People in need of SEO help usually have similar questions, and these questions are usually placed on similar websites:

1. SEO and business-related websites

LinkedIn Pulse posts, LinkedIn Groups, SearchEngineJournal, SearchEngineLand, MOZ, SEOChat, DigitalPoint Forums, eConsultancy, UKBusinessForums, etc — all these websites can be a perfect place to find potential SEO clients.

The strategy here is that you want to roam these websites looking for comments or posts regarding personal SEO or digital marketing experiences.

In order to quickly sieve through pages of these websites, use simple search commands on Google such as: your keyword "your keyword"

Tip: Getting too many results?

If you're overwhelmed with the amount of results you get for your queries, you can narrow it down to make sure you're only participating in the latest discussions and answering questions that were posted not long ago. To do that, hit Google Search Tools on a Google results page, click Any time, and select the date range you'd like to receive results for.

2. Yahoo Answers, Quora, and Google Product Forums

Countless amounts of site owners or SEO managers have either complained about a recent Google penalty that they have received or have asked for advice on the issue.

"Relationships gained from Yahoo Answers and Google Product Forums are responsible for around 90% of my client base."

Yahoo Answers and Quora are two great little hangouts for experts on any subject one can imagine, including all SEO-related topics. Simply run your and searches on Google.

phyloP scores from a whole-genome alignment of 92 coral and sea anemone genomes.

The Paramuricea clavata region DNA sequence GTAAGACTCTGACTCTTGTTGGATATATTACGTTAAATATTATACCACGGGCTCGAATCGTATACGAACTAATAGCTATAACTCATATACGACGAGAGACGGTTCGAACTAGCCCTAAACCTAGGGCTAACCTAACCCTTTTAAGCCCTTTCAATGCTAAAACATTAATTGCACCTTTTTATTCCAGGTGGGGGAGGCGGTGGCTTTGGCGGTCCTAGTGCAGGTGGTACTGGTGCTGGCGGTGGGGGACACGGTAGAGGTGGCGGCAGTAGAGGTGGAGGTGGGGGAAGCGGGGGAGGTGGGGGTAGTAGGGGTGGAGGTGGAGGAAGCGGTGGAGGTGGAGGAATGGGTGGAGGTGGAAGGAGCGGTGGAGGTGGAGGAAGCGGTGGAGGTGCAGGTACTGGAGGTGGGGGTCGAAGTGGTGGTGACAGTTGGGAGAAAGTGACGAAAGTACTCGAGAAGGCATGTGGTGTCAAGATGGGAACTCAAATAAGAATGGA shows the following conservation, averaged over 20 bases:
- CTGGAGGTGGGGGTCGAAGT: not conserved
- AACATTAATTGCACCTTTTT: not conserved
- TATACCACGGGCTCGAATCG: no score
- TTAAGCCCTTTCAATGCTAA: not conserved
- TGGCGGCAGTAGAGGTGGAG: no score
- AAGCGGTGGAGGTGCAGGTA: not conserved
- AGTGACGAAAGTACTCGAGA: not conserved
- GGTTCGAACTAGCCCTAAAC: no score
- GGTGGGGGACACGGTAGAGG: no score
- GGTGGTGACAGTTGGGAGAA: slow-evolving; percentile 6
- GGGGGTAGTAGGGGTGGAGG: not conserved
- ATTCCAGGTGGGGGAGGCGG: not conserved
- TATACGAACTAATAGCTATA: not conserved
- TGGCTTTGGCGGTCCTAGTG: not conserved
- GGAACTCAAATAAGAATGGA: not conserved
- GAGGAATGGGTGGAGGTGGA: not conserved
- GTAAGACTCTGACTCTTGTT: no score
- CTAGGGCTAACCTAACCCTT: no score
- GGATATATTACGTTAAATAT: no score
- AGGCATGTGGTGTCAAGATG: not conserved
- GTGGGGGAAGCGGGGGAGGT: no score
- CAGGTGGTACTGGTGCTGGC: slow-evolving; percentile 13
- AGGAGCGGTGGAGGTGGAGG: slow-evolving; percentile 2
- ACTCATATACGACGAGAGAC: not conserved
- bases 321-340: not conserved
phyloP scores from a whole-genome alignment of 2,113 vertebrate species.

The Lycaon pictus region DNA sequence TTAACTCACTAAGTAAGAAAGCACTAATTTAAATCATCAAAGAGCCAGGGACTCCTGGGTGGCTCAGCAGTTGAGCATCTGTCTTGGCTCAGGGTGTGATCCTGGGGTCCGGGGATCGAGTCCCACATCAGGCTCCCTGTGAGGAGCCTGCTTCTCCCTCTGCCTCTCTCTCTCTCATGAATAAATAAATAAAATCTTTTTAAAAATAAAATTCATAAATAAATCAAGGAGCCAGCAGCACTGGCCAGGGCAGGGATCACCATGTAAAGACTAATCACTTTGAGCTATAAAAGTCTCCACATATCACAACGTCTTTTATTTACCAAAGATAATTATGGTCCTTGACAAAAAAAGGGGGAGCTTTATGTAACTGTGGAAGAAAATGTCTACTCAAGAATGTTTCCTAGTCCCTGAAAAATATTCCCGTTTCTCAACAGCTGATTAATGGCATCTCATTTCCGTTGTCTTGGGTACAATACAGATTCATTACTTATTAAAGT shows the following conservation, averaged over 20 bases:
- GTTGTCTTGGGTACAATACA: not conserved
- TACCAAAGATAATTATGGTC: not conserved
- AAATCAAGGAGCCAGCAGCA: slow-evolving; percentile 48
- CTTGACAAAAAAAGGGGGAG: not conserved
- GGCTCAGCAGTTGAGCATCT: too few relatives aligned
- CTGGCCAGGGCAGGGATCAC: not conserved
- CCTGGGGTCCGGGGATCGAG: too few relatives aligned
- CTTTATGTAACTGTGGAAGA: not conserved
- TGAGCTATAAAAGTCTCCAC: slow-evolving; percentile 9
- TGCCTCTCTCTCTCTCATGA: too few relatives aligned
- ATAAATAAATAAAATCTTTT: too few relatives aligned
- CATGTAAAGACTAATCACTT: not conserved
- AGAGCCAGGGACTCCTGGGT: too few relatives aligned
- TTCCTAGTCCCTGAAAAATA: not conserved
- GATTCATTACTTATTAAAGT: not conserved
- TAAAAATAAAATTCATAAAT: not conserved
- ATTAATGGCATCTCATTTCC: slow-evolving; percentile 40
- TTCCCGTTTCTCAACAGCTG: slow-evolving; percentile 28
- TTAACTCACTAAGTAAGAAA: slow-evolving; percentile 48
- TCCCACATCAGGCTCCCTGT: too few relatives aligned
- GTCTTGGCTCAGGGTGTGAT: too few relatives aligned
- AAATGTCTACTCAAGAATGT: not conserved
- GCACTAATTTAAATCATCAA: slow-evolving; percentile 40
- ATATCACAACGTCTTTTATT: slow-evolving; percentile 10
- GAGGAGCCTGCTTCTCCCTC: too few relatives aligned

You'll probably be surprised how many questions don't have an answer yet. So get writing!

Google Product Forums is the place you go to ask for advice or share your expertise on a plethora of topics. Webmasters and business owners frequently share their SEO-related problems on the forums — a perfect spot for you to step in and offer advice.

Tip: Out of keyword ideas?

Don't worry if you've run out of keyword ideas to use for your prospect searches on Google. Browse through Google Product Forums' Webmaster section — you'll be surprised to find that no less than half of the posts have to do with SEO.

After you run the search, you should end up with a list of dozens of prospects you could potentially reach out and pitch SEO services to. But first, you need to categorize your prospects and build the right strategy for pitching each group.

The who:
Identify your market and segment your audience

Your ideal strategy will depend a lot on whether you're pitching your services to Big Brands or SMEs (small to medium enterprises). So before you get down to the outreach, you have to segment your prospects and refine your list to make sure you're reaching out to the right people in the right way.

If you are trying to connect with Big Brands, then the person who you have to communicate with will usually have a title that reads: Digital Marketing Director, SEO Manager, Head of SEO, Marketing Director, Marketing Manager, Digital Marketing Manager, etc.

If you are trying to connect with SMEs, the person you will have to communicate with will usually have a title that reads: Founder, Co-Founder, CEO, Owner, Co-owner, Managing Director, etc.

The how:
Pitch your services the right way

Use the right tone with each group.

Your 'tone of voice' when dealing with each of the Big Brands and SMEs will be completely different. For Big Brand individuals, you will have to consistently be chasing and be insistent on arranging a chat or get together during work hours (9 to 5). Remember most of these marketing or SEO managers are not that keen to make a deal, especially since their participation on these forums might be outside of office hours or for personal gain rather than for the company they represent.

For SME individuals, any time and any place to connect is ideal, you simply offer your two cents of advice and let them chase you.

Don't hard-sell, build trust instead.